Adding more to the samurai aspect of the game, you also have the ability to use Onmyo and Ninjutsu, which are spells and special items like Shurikens. Once again, these can be changed and equipped at the Shrines.
Another aspect that differentiates Nioh from the Souls games is the mission structure. Nioh has missions that you take up, each set in a reasonable large level with a boss/objective at the end. After a mission is over you are taken to a hub menu where you can take on more missions and also have more options for upgrades and customization than those available at the Shrine. You can also redo missions to grind more XP and even tackle Twilight Missions with a significantly higher difficulty and better loot and XP.
As you are out and bout killing foes, keep and eye out for Kodama, which are small green fellow with funny hats, who you can guide back to the nearby Shire. They then allow you to pick from various boons, which act as stat boosts and passive abilities.
Nioh also has co-op which is available from early in the game. You can only help another player in co-op if you yourself have already finished the mission you are trying to help with, so that two people can’t play the same mission without one of the players having beaten it first.
Basically the system works like this:
“I need help”: go to a shrine, select “summon” (which costs 1 ochoko cup which can be gathered from revenants/player graves and as drops from chests) and the game will start searching for another player to join you.
“I want to help”: in the mission select screen, highlight the mission you want to help with, press X to select it and then square to “become a visitor”. Or you can go to the “starting point” menu and use the option called “torii gate”. Here you can either pick “yokai realm with a companion” (in this mode players can revive each other) or “random encounter” (the same as “become a visitor”).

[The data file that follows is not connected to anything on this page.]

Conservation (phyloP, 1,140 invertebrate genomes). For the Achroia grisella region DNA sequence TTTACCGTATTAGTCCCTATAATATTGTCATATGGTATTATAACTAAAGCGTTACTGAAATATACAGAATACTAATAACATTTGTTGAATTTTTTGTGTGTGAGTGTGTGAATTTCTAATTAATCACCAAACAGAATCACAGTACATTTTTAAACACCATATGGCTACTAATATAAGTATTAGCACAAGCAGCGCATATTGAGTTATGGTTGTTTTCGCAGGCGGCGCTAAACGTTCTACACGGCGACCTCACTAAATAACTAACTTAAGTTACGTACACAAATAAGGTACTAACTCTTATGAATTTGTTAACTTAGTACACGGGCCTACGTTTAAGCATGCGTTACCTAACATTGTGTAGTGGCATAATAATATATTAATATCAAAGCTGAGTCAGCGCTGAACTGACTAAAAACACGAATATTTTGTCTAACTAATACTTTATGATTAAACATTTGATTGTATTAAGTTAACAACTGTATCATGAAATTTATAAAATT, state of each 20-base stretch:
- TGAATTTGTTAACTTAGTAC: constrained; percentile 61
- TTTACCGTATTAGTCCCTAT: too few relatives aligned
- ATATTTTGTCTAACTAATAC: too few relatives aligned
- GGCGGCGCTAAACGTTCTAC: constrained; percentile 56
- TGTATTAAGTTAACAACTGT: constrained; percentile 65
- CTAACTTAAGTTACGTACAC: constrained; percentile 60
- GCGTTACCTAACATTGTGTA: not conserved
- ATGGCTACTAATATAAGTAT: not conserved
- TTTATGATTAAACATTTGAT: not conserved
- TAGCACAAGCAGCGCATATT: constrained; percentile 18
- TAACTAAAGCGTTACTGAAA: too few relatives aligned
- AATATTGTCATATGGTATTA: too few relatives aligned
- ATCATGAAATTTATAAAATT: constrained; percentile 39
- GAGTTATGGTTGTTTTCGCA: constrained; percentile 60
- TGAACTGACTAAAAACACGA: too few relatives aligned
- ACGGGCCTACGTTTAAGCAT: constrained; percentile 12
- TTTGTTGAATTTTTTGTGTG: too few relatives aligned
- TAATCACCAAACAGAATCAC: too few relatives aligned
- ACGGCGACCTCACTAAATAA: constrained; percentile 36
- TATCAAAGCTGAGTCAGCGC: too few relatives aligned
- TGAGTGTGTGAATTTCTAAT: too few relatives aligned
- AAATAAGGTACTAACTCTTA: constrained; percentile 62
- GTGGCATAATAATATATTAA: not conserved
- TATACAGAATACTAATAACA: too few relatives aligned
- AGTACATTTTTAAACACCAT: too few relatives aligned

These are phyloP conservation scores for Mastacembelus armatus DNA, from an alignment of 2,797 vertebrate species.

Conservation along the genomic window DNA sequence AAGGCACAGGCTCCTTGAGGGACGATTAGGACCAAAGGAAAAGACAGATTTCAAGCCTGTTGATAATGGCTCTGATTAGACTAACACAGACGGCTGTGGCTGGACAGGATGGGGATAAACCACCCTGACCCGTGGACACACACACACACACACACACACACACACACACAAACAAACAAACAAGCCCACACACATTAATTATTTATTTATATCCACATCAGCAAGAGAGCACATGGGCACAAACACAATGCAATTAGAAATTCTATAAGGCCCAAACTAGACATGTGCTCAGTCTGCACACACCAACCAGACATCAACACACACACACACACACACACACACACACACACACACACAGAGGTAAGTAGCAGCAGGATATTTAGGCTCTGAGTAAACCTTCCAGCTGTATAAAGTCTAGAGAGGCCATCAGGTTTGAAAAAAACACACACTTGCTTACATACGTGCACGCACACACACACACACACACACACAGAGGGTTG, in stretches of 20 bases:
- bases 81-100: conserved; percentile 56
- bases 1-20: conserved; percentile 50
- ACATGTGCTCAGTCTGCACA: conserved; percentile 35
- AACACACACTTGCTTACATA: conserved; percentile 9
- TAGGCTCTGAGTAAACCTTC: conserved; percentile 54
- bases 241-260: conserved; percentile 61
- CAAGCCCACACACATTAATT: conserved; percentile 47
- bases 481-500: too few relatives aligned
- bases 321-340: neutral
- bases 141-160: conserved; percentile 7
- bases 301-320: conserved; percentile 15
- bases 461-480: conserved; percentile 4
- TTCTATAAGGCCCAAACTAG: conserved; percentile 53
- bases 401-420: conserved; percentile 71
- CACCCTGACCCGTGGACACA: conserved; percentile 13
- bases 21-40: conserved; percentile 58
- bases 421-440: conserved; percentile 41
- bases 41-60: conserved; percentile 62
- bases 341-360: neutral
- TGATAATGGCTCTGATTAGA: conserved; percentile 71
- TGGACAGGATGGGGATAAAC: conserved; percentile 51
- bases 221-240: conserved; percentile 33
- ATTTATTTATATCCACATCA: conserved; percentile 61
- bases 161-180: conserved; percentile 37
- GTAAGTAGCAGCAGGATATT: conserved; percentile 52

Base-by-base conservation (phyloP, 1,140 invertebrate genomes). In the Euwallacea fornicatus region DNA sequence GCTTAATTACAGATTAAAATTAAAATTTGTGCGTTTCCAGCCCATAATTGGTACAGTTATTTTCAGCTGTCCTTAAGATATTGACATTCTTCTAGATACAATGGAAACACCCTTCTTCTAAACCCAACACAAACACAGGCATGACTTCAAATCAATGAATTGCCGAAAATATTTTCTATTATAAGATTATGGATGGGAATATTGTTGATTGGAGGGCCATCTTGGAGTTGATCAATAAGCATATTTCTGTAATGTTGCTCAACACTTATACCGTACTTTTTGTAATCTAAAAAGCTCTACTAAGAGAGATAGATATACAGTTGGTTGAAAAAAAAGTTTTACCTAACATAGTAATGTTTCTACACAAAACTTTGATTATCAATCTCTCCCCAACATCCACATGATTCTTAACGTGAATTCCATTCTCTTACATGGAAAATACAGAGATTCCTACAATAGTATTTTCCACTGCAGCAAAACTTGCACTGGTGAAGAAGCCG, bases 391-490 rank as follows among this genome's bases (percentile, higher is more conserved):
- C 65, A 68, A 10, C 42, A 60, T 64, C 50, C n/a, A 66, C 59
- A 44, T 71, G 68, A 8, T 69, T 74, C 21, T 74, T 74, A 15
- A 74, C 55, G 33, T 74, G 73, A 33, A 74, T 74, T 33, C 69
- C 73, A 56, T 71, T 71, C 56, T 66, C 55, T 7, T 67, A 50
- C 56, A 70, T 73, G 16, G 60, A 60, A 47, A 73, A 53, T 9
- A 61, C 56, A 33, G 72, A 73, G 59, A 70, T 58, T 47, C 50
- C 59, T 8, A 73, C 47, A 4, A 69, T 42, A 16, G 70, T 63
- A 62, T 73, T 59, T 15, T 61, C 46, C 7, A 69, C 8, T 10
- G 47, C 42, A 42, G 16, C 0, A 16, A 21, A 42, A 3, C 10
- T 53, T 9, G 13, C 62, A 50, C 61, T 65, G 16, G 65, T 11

“I want to play with a friend”: this mode requires players to set the same password so that the matchmaking pairs them together.
There are also Clans you can join, and take part in Clan Battles. Clans you swear allegiance to allow you to purchase special equipment, gestures and skins for ‘Honour’, which can be gained by defeating Revenants. Revenants are AI counterparts of dead players, and a red grave marks where they died. You can interact with the graves, and defeat the Revenants for higher level loot and XP.
There s ton of loot that you’ll gather in Nioh, and all of them are color coded according to Rarity. However, you don’t always need to be looking for the next best weapon. If you come across a weapon that you really enjoy using, they can be upgraded, and the more you use them, a ‘Familiarity’ stat keeps increasing making you more effective with the same weapon. Despite it’s brutal difficulty, Nioh gives the player compelling reasons to keep coming back, with great missions, bosses, tons of loot, and a fluid, flashy and immensely deep combat system.
Visually, Nioh is rather impressive, and looks and feels slick. Be it the dark and dense forests, or the smooth and flashy combos, Nioh compliments its excellent combat with great visual aesthetics. Both the base PS4 and PS4 Pros have a few graphical modes to pick from, ranging from 720p at 60FPS or 1080p 30FPS on the base PS4 to 1080p 60FPS or 2160p 30FPS on the PS4 Pro.
There’s an immense depth to the combat in Nioh, and despite some areas being reused a bit too often, and some of the story and side characters being throwaway, gives the player a compelling reason to keep coming back more. Nioh does take a lot from other games, but takes them, refines them and throws at you an incredibly challenging and enjoyable experience unlike any other.
- Deeply Satisfying Gameplay
- Challenging Combat That's Fun To Master
- Everything Looks & Feels Slick
- Boss Fights Are Varied, Daunting & Great
- Some Of The Depth Is Hidden Away Behind Convoluted Menus
- Occasional Asset Reuse